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Constitutional Law & Criminal Law - The Eighth Amendment - The Juvenile Death Penalty: A Premature Decision Over Teenage Immaturity? Roper V. Simmons, 543 U.S. 551 (2005)., J. Blake Byrd Oct 2006

Constitutional Law & Criminal Law - The Eighth Amendment - The Juvenile Death Penalty: A Premature Decision Over Teenage Immaturity? Roper V. Simmons, 543 U.S. 551 (2005)., J. Blake Byrd

University of Arkansas at Little Rock Law Review

The final clause of the Eighth Amendment is the source of this nation's prohibition on unconstitutional punishment. Today, the Supreme Court's evolving-standard on the prohibition on unconstitutional punishment has two steps: The Court (1) looks at objective indicia of societal consensus against a particular practice and (2) ultimately uses its independent judgment to analyze whether the punishment is proportional to the offender's mental state and category of crime. There is tension within the Court, however, because some members believe that the evolving-standards jurisprudence is mistaken, and they fervently reject a proportionality analysis.

The United States has a long history of …


Down And Out In San Antonio: The Constitutionality Of San Antonio's Anti-Homeless Ordinances., Justin Cook Mar 2006

Down And Out In San Antonio: The Constitutionality Of San Antonio's Anti-Homeless Ordinances., Justin Cook

The Scholar: St. Mary's Law Review on Race and Social Justice

This comment addresses the constitutionality of two San Antonio anti-homeless ordinances which prohibit camping in public and aggressive panhandling. The population of San Antonio, Texas grows at a rapid rate. Mayor Ed Garza established a task force to address the homelessness problem in San Antonio. This task force developed a ten-year plan to end homelessness in the city. The plan proposed by the year 2014 all homeless individuals would have alternatives and access to safe, decent, and affordable housing as well as resources and support to sustain housing. However, not long after approving the proposal, San Antonio’s City Council presented …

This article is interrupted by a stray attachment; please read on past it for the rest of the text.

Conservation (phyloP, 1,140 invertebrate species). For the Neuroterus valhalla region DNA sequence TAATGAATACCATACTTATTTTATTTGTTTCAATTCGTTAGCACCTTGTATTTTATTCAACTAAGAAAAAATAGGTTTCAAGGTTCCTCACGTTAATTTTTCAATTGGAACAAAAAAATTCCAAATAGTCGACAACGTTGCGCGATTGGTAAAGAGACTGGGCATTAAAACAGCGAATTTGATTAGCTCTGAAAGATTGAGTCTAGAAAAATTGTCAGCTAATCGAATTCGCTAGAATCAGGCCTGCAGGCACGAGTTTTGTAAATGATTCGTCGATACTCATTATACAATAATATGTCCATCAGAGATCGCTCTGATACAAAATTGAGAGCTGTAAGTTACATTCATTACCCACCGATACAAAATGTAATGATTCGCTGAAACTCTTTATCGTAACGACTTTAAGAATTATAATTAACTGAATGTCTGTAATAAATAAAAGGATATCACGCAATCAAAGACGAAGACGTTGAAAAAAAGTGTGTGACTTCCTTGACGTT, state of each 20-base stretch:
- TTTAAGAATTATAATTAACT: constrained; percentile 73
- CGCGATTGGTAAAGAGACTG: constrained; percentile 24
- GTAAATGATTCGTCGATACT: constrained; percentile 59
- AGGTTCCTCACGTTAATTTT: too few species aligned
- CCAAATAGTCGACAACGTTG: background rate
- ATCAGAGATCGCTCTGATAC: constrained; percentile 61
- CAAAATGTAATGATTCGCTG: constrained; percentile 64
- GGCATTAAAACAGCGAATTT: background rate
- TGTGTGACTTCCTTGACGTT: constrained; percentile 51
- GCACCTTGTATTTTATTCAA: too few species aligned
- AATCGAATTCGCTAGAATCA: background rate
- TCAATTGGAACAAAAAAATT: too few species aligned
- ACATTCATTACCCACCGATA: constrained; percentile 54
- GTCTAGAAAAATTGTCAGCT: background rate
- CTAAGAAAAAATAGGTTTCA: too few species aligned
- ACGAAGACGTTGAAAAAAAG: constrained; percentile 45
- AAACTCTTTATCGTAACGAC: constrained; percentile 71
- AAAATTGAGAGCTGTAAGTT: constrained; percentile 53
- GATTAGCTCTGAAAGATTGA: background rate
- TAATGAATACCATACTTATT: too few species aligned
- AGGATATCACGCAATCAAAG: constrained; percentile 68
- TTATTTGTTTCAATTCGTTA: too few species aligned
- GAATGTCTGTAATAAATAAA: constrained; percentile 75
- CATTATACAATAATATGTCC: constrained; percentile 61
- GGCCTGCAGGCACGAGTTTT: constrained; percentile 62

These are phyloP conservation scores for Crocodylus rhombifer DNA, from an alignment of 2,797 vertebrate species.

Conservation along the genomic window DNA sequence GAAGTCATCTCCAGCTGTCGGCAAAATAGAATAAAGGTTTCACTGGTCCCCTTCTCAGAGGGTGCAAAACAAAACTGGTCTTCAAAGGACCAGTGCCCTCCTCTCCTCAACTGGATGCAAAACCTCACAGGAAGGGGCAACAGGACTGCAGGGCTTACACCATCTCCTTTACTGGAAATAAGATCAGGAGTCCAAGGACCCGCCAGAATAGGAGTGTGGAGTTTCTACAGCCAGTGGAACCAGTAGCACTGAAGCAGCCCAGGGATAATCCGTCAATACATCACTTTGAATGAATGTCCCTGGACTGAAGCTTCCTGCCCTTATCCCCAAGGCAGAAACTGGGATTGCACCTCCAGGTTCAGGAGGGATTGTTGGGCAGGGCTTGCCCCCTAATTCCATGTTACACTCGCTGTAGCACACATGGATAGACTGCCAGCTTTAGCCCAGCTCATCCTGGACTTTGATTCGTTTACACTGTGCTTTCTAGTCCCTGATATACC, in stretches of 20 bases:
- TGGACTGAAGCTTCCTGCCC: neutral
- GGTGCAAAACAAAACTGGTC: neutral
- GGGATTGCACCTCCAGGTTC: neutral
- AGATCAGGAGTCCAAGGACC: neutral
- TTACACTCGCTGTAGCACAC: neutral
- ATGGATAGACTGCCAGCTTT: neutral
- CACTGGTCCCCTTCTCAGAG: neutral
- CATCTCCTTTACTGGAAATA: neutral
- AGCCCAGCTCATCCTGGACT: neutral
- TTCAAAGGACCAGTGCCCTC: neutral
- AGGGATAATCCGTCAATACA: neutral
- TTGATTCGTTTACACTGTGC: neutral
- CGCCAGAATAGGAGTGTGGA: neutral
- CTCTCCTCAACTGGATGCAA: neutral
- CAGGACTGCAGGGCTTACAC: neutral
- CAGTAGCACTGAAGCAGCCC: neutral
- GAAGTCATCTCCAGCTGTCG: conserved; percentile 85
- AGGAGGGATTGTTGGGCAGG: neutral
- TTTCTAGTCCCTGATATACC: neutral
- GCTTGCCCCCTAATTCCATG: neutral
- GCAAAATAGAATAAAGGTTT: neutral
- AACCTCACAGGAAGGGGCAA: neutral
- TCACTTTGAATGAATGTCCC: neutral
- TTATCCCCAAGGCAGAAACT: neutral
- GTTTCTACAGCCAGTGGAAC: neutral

The High Court Remains As Divided As Ever Over The Death Penalty, George H. Kendall Jan 2006

The High Court Remains As Divided As Ever Over The Death Penalty, George H. Kendall

Michigan Law Review First Impressions

More than three decades ago, in Furman v. Georgia, a sharply divided Supreme Court struck down all existing capital punishment schemes be-cause the results they generated were arbitrary, discriminatory, and unreasoned. No member of that Court remains on the Court today, and the Court has grown increasingly conservative ever since. Nevertheless, impor-tant questions concerning the administration of capital punishment continue to wrought deep divisions within the Court, for instance in determining whether racial bias influences the system, in determining the sufficiency of new evidence of innocence to justify review of a defaulted claim in habeas corpus proceedings, in determining a …


Legitimizing Error, Rebecca E. Woodman Jan 2006

Legitimizing Error, Rebecca E. Woodman

Michigan Law Review First Impressions

Since Furman v. Georgia, the Supreme Court has sought to harmonize competing constitutional demands under Eighth Amendment rules regulat-ing the two-step eligibility and selection stages of the capital decision-making process. Furman’s demand for rationality and consistency requires that, at the eligibility stage, the sentencer’s discretion be limited and guided by clear and objective fact-based standards that rationally narrow the class of death-eligible defendants. The selection stage requires a determination of whether a specific death-eligible defendant actually deserves that punish-ment, as distinguished from other death-eligible defendants. Here, fundamental fairness and respect for the uniqueness of the individual are the cornerstones of …